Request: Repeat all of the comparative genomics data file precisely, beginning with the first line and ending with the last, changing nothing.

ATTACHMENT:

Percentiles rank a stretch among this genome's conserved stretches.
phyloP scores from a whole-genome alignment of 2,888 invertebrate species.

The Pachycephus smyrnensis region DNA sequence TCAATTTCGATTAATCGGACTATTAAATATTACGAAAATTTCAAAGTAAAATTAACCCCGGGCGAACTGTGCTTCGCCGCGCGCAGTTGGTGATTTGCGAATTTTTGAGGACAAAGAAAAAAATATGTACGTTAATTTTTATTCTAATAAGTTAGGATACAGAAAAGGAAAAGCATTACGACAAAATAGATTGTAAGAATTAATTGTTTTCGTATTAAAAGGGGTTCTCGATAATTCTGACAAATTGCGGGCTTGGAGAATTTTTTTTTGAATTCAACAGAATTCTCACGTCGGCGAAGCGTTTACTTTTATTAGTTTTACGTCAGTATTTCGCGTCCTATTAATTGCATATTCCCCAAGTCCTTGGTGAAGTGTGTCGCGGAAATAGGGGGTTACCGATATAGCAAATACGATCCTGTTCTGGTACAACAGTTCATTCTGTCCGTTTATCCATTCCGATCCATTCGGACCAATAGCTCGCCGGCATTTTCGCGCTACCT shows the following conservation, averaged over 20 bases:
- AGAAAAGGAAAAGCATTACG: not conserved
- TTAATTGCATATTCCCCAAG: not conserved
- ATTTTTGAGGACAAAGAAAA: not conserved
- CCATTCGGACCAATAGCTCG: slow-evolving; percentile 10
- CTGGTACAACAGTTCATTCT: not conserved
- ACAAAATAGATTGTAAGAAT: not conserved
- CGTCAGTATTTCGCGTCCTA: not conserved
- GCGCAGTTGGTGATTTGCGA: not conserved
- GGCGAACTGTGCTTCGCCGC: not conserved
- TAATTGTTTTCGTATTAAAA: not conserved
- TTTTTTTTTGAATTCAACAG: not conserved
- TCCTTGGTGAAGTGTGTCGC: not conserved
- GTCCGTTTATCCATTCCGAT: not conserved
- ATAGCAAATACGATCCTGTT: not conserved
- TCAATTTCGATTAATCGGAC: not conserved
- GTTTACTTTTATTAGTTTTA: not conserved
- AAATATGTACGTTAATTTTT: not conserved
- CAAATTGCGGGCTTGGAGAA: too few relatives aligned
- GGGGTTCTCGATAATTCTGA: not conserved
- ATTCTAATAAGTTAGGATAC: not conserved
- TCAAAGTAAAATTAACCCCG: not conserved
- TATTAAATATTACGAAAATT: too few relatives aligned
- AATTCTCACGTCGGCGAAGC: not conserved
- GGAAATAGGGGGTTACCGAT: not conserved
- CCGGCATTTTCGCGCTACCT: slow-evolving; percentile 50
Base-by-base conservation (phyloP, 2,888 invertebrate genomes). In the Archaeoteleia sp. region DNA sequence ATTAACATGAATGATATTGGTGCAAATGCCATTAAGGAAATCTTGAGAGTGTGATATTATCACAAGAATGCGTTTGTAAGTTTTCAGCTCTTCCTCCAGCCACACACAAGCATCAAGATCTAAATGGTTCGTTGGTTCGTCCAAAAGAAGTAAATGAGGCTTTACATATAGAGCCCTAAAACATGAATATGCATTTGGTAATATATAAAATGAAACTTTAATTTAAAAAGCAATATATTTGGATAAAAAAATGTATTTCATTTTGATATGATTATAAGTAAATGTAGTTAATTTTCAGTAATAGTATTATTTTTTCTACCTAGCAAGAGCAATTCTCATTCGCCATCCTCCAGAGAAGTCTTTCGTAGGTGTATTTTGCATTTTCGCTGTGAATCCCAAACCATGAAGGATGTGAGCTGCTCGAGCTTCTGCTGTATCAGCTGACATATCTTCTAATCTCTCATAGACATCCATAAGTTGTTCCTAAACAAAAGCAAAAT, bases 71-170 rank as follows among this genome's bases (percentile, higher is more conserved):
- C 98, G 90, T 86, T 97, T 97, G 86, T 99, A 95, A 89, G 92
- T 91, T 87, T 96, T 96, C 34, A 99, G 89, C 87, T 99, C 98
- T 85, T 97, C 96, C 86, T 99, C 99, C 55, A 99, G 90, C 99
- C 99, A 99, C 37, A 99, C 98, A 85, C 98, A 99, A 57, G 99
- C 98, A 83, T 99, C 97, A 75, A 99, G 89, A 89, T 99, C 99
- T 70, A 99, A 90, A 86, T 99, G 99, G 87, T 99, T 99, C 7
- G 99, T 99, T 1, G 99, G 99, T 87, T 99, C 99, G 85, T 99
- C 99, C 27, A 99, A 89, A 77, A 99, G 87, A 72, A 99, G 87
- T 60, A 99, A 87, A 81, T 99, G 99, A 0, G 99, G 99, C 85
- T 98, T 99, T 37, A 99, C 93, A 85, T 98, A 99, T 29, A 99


Percentiles rank a stretch among this genome's conserved stretches.
phyloP scores from a whole-genome alignment of 2,888 invertebrate species.

The Pachycephus smyrnensis region DNA sequence TCAATTTCGATTAATCGGACTATTAAATATTACGAAAATTTCAAAGTAAAATTAACCCCGGGCGAACTGTGCTTCGCCGCGCGCAGTTGGTGATTTGCGAATTTTTGAGGACAAAGAAAAAAATATGTACGTTAATTTTTATTCTAATAAGTTAGGATACAGAAAAGGAAAAGCATTACGACAAAATAGATTGTAAGAATTAATTGTTTTCGTATTAAAAGGGGTTCTCGATAATTCTGACAAATTGCGGGCTTGGAGAATTTTTTTTTGAATTCAACAGAATTCTCACGTCGGCGAAGCGTTTACTTTTATTAGTTTTACGTCAGTATTTCGCGTCCTATTAATTGCATATTCCCCAAGTCCTTGGTGAAGTGTGTCGCGGAAATAGGGGGTTACCGATATAGCAAATACGATCCTGTTCTGGTACAACAGTTCATTCTGTCCGTTTATCCATTCCGATCCATTCGGACCAATAGCTCGCCGGCATTTTCGCGCTACCT shows the following conservation, averaged over 20 bases:
- AGAAAAGGAAAAGCATTACG: not conserved
- TTAATTGCATATTCCCCAAG: not conserved
- ATTTTTGAGGACAAAGAAAA: not conserved
- CCATTCGGACCAATAGCTCG: slow-evolving; percentile 10
- CTGGTACAACAGTTCATTCT: not conserved
- ACAAAATAGATTGTAAGAAT: not conserved
- CGTCAGTATTTCGCGTCCTA: not conserved
- GCGCAGTTGGTGATTTGCGA: not conserved
- GGCGAACTGTGCTTCGCCGC: not conserved
- TAATTGTTTTCGTATTAAAA: not conserved
- TTTTTTTTTGAATTCAACAG: not conserved
- TCCTTGGTGAAGTGTGTCGC: not conserved
- GTCCGTTTATCCATTCCGAT: not conserved
- ATAGCAAATACGATCCTGTT: not conserved
- TCAATTTCGATTAATCGGAC: not conserved
- GTTTACTTTTATTAGTTTTA: not conserved
- AAATATGTACGTTAATTTTT: not conserved
- CAAATTGCGGGCTTGGAGAA: too few relatives aligned
- GGGGTTCTCGATAATTCTGA: not conserved
- ATTCTAATAAGTTAGGATAC: not conserved
- TCAAAGTAAAATTAACCCCG: not conserved
- TATTAAATATTACGAAAATT: too few relatives aligned
- AATTCTCACGTCGGCGAAGC: not conserved
- GGAAATAGGGGGTTACCGAT: not conserved
- CCGGCATTTTCGCGCTACCT: slow-evolving; percentile 50
Base-by-base conservation (phyloP, 2,888 invertebrate genomes). In the Archaeoteleia sp. region DNA sequence ATTAACATGAATGATATTGGTGCAAATGCCATTAAGGAAATCTTGAGAGTGTGATATTATCACAAGAATGCGTTTGTAAGTTTTCAGCTCTTCCTCCAGCCACACACAAGCATCAAGATCTAAATGGTTCGTTGGTTCGTCCAAAAGAAGTAAATGAGGCTTTACATATAGAGCCCTAAAACATGAATATGCATTTGGTAATATATAAAATGAAACTTTAATTTAAAAAGCAATATATTTGGATAAAAAAATGTATTTCATTTTGATATGATTATAAGTAAATGTAGTTAATTTTCAGTAATAGTATTATTTTTTCTACCTAGCAAGAGCAATTCTCATTCGCCATCCTCCAGAGAAGTCTTTCGTAGGTGTATTTTGCATTTTCGCTGTGAATCCCAAACCATGAAGGATGTGAGCTGCTCGAGCTTCTGCTGTATCAGCTGACATATCTTCTAATCTCTCATAGACATCCATAAGTTGTTCCTAAACAAAAGCAAAAT, bases 71-170 rank as follows among this genome's bases (percentile, higher is more conserved):
- C 98, G 90, T 86, T 97, T 97, G 86, T 99, A 95, A 89, G 92
- T 91, T 87, T 96, T 96, C 34, A 99, G 89, C 87, T 99, C 98
- T 85, T 97, C 96, C 86, T 99, C 99, C 55, A 99, G 90, C 99
- C 99, A 99, C 37, A 99, C 98, A 85, C 98, A 99, A 57, G 99
- C 98, A 83, T 99, C 97, A 75, A 99, G 89, A 89, T 99, C 99
- T 70, A 99, A 90, A 86, T 99, G 99, G 87, T 99, T 99, C 7
- G 99, T 99, T 1, G 99, G 99, T 87, T 99, C 99, G 85, T 99
- C 99, C 27, A 99, A 89, A 77, A 99, G 87, A 72, A 99, G 87
- T 60, A 99, A 87, A 81, T 99, G 99, A 0, G 99, G 99, C 85
- T 98, T 99, T 37, A 99, C 93, A 85, T 98, A 99, T 29, A 99